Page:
The March for Science and What it Means for a Dying World

Rising sea levels and breaking temperatures are just two reasons why environmental activists are taking action

Thousands of protesters at the March for Science in Portland, Oregon (CNN)

By Emma McDonald

The Progressive Teen Staff Writer


THE WOMEN’S MARCH BACK IN FEBRUARY WAS NOT THE ONLY MARCH ON WASHINGTON to take place this year. April 22, better known as Earth Day, brought thousands of scientists, activists, speakers, and politicians to the March for Science demonstration in the D.C. area. The march addressed science as facts instead of opinion, sending a signal to governments around the world that issues such as climate change are not debatable in the political arena.

President Trump’s blueprint of budget cuts — which would take away 12.6 billion dollars from the Department of Health and Human Services — and the success of the aforementioned Women’s March lead to the initiation of the Earth Day demonstration. Action toward preventing such budget cuts have already taken precedent, with environmentalists asking Congress to pass a 2017 budget that funds science. The event was started by Jonathan Berman, a biology post-doc at the University of Texas Health Science Center, who wanted to make it clear that science is not a partisan issue; the only way for the United States to battle environmental problems is by doing so together.

Attempts to sway cabinet members and key Congressmen towards a more environmental friendly attitude were a major goal of the march; however, demonstrators wanted to make it clear that the march was not based on political beliefs out of fear that they would be labeled as “liberal crusaders.” Such an image would disrupt the notion that science should be seen as non-political.

“Demonstrators wanted to make it clear that the march was not based on political beliefs out of fear that they would be labeled as “liberal crusaders.” Such an image would disrupt the notion that science should be seen as non-political.”

Over 512 official satellite marches took place on April 22, with the kick-off in Sydney, Australia. A few hours later, the crowd in America’s capital marched down Constitution Avenue toward the Capitol Building. Longer than a one mile walk, the March for Science included speakers and scientists; most notably Bill Nye and Dr. Mona Hanna-Attisha, a pediatrician who advocated for the Flint Water Crisis and the dangerously high levels of lead that contaminated its water. Teaching demonstrations were also available, encouraging those at the event to become further involved in science activism and introducing alternative campaigns such as “Protecting Wildlife in an Era of Climate Change” and the Environmental Voter Project, an attempt to make it easier for people to register to vote.

On Earth Day, environmental activists brought their concerns to the streets (wikimedia.commons)

While it seems the key issue at hand is climate change, advocating for smarter plans on resource use, sustainable agriculture techniques, water contamination, and alternative energy sources were also on the table. With the invention of wind turbines and nuclear, solar, and wind power, hopes of a more environmentally friendly America perished within. However, speculation about where government money should go toward remains high, since many still believe it is too much of a cost to build alternative energy sources, but at the same time support a ten billion dollar wall that is being planned by the minute.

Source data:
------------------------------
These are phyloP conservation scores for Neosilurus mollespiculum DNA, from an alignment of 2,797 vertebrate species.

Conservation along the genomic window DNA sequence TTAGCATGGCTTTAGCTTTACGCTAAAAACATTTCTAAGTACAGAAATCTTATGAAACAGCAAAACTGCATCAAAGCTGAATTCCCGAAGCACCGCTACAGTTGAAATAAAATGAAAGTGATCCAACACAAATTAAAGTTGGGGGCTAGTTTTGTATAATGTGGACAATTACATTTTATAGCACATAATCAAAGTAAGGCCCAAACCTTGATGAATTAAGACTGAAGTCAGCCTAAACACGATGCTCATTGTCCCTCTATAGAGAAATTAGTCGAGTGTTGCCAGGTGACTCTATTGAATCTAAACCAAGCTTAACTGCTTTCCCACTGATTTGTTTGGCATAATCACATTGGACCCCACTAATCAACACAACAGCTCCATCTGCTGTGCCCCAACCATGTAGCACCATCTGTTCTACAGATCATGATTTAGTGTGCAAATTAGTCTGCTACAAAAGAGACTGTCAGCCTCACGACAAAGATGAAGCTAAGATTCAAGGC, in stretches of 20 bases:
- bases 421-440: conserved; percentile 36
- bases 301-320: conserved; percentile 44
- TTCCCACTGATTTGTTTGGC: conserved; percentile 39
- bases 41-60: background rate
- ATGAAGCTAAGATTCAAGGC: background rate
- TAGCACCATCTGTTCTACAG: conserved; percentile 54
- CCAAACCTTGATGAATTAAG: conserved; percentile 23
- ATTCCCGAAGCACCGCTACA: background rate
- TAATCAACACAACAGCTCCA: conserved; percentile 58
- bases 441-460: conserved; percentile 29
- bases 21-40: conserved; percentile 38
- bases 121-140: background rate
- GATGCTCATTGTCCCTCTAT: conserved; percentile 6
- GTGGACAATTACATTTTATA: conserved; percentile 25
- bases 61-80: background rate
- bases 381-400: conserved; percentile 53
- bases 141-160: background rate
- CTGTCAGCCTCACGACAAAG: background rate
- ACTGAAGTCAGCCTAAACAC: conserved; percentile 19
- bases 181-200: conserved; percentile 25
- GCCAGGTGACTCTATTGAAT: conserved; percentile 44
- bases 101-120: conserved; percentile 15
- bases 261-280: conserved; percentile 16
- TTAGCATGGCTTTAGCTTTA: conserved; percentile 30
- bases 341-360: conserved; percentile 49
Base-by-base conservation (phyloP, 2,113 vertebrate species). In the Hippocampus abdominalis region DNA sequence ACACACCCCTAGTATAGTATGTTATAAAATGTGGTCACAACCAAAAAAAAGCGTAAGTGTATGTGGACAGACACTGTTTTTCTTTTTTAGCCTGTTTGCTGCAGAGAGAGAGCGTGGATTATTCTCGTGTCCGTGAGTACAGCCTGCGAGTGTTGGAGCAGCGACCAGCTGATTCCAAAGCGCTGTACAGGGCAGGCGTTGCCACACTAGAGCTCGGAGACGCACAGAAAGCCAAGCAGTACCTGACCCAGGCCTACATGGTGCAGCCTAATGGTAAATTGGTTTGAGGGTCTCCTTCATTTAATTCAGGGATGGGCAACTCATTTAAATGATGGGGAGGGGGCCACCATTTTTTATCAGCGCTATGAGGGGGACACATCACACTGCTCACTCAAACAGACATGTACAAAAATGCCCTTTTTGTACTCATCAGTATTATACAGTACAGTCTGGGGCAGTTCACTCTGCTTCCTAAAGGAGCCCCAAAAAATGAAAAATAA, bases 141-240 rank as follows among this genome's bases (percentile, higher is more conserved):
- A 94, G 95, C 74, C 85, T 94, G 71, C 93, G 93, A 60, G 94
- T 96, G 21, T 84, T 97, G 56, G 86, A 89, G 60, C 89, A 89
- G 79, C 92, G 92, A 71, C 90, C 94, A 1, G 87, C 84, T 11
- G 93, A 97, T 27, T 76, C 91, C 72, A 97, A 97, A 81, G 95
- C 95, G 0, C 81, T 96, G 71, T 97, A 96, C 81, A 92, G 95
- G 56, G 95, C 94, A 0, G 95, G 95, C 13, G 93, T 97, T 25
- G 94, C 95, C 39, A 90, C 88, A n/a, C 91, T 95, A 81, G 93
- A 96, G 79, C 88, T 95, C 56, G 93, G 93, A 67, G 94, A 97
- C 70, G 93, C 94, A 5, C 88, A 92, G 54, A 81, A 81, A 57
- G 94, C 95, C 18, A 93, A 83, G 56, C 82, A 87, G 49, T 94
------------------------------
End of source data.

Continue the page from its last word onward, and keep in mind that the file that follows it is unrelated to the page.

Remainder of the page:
Although the finish line is far out of sight, prevention of further damage to our planet’s atmosphere and wildlife continue to be the number one tactic of environmentalists. The demand for transportation vehicles such as cars increases as the world population increases, thus raising anthropogenic carbon dioxide emissions from engines. Even so, the first mass-produced hybrid vehicle was launched in Japan in 1977 and has since then been available in almost every country. Today, eleven billion hybrid electric vehicles have been sold worldwide, 36% of which are American. The point? People are opening their eyes to the impacts they have on our one and only home.

“Although the finish line is far out of sight, prevention of further damage to our planet’s atmosphere and wildlife continue to be the number one tactic of environmentalists.”

The March for Science is only a small part of the fight for environmental sustainability and, while opposition will always remain an obstacle, there is one thing to be known: best said by astrophysicist Neil DeGrasse Tyson, “The good thing about science is that it is true whether or not you believe in it.” It may be impossible to tell today how long it will take to reverse the effects of humans on the environment, but if we are still advocating for the same things 150 years from now, I guess we will now.


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